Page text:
Share on Facebook
Share on Twitter
E-mail this article
Print this Article

A new King George-Dahlgren Chapter of the Rotary Club was recently chartered at a formal ceremony at the University of Mary Washington (UMW) Dahlgren Campus. Several Navy employees assigned to Naval Support Facility (NSF) Dahlgren have played an active role in the founding of the charter and serve as its officers.

In true Rotarian form, the chapter is already involved in community service projects centering on literacy and education. Because the chapter has received so much enthusiastic support from people living and working in Dahlgren, its program is designed to accommodate busy working schedules.

"We found that having a noon meeting was a very good option," said Chuck Davidson, president-elect of the King George-Dahlgren Rotary Club, a lead scientist assigned to Naval Surface Warfare Center Dahlgren Division (NSWCDD). "It doesn't take much of your time as far as the weekly meetings go. Most people who are Rotarians have a community service itch in them anyway. Rotary provides a forum to plan and execute those things."

Giving back to the community as a Rotarian, while working a full-time job is no small task, but the professional and life-skills of Navy employees are a big help at an organization like the Rotary Club.

"You've got to be able to manage money, to raise money and track it," said Davidson. "You use the skill sets that are available from members of your club."

Members of the King George-Dahlgren Rotary who work at NSF Dahlgren have such skills, but it takes a special depth of character to find the time and energy to go the extra mile for their community.

"You seem to always have a little time in the evenings, here and there," said Joe King, foundations chair for the King George-Dahlgren Rotary and a systems engineer at NSWC DD. "You just make time."

King's decision to become a Rotarian was not based on any specific motivation, but rather, his general desire to contribute to the greater good. "For me, I've working in Dahlgren as a contractor for the federal government for the last 15 years," he said.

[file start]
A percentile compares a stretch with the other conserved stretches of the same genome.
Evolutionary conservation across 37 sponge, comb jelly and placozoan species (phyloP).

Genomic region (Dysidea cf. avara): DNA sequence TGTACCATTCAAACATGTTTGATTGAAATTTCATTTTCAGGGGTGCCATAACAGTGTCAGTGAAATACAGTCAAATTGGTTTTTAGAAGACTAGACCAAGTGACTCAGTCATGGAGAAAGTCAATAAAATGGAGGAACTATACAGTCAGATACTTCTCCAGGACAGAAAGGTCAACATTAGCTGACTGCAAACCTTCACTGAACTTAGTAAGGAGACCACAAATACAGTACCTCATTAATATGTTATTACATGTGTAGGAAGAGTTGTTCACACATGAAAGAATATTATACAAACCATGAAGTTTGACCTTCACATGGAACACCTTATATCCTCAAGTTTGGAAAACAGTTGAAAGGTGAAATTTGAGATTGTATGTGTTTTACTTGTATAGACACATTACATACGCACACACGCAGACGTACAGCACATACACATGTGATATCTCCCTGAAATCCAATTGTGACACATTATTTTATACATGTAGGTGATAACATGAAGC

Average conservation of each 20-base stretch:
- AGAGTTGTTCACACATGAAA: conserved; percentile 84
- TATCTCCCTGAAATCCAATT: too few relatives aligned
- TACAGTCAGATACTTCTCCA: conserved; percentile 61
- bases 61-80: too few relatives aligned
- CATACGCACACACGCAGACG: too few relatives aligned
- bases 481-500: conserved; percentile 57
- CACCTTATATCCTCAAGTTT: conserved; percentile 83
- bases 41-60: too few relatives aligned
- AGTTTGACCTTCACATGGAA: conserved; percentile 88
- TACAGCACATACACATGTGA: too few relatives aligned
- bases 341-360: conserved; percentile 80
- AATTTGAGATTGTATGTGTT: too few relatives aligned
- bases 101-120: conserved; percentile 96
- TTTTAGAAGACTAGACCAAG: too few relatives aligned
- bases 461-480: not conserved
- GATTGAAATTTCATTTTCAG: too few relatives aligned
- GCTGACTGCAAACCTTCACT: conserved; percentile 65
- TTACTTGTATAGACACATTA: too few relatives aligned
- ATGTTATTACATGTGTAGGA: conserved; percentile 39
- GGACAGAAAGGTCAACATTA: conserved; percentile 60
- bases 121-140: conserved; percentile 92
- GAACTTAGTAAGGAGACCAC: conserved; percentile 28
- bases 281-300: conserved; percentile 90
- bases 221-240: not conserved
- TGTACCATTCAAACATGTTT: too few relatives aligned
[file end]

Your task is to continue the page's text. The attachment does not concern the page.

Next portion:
"It's been a pretty good place to work at and a pretty good community to live in. You get to the point in life where you have an opportunity to act. You just take on the burden and don't even think of it as a burden."

To that end, the King George-Dahlgren Rotary Club, which received its official charter on Oct. 25, has already started its community service. They've adopted a two-mile stretch of Route 3 highway that will be cleaned up four times per year, and they've collected funds for a literacy project at Sealston Elementary School.

"We decided early on that education was going to be a focus for us," said Davidson. "They have a need for a reading room. They have the room, but not really the supplies or the books. We have gifts coming from two banks and another Rotary Club that will put together about $4,000 for that need."

More projects are in the works, but, like all Rotary chapters, every community service idea is vetted in traditional Rotarian fashion. "Rotarians are known for something called the four-way test," said Davidson. "It's basically four quick ideals on how you treat other business, other people. Is it the truth? Is it fair? Does it build goodwill? Does it benefit all concerned?

"The unofficial fifth line there is, is it fun? So we try and keep it light," Davidson adds.

The King George-Dahlgren Rotary Club currently meets at noon every Tuesday, at the UMW Dahlgren Campus. For more information or to become a member, contact membership chair Mike Steele by phone at 540-644-1003 or by email at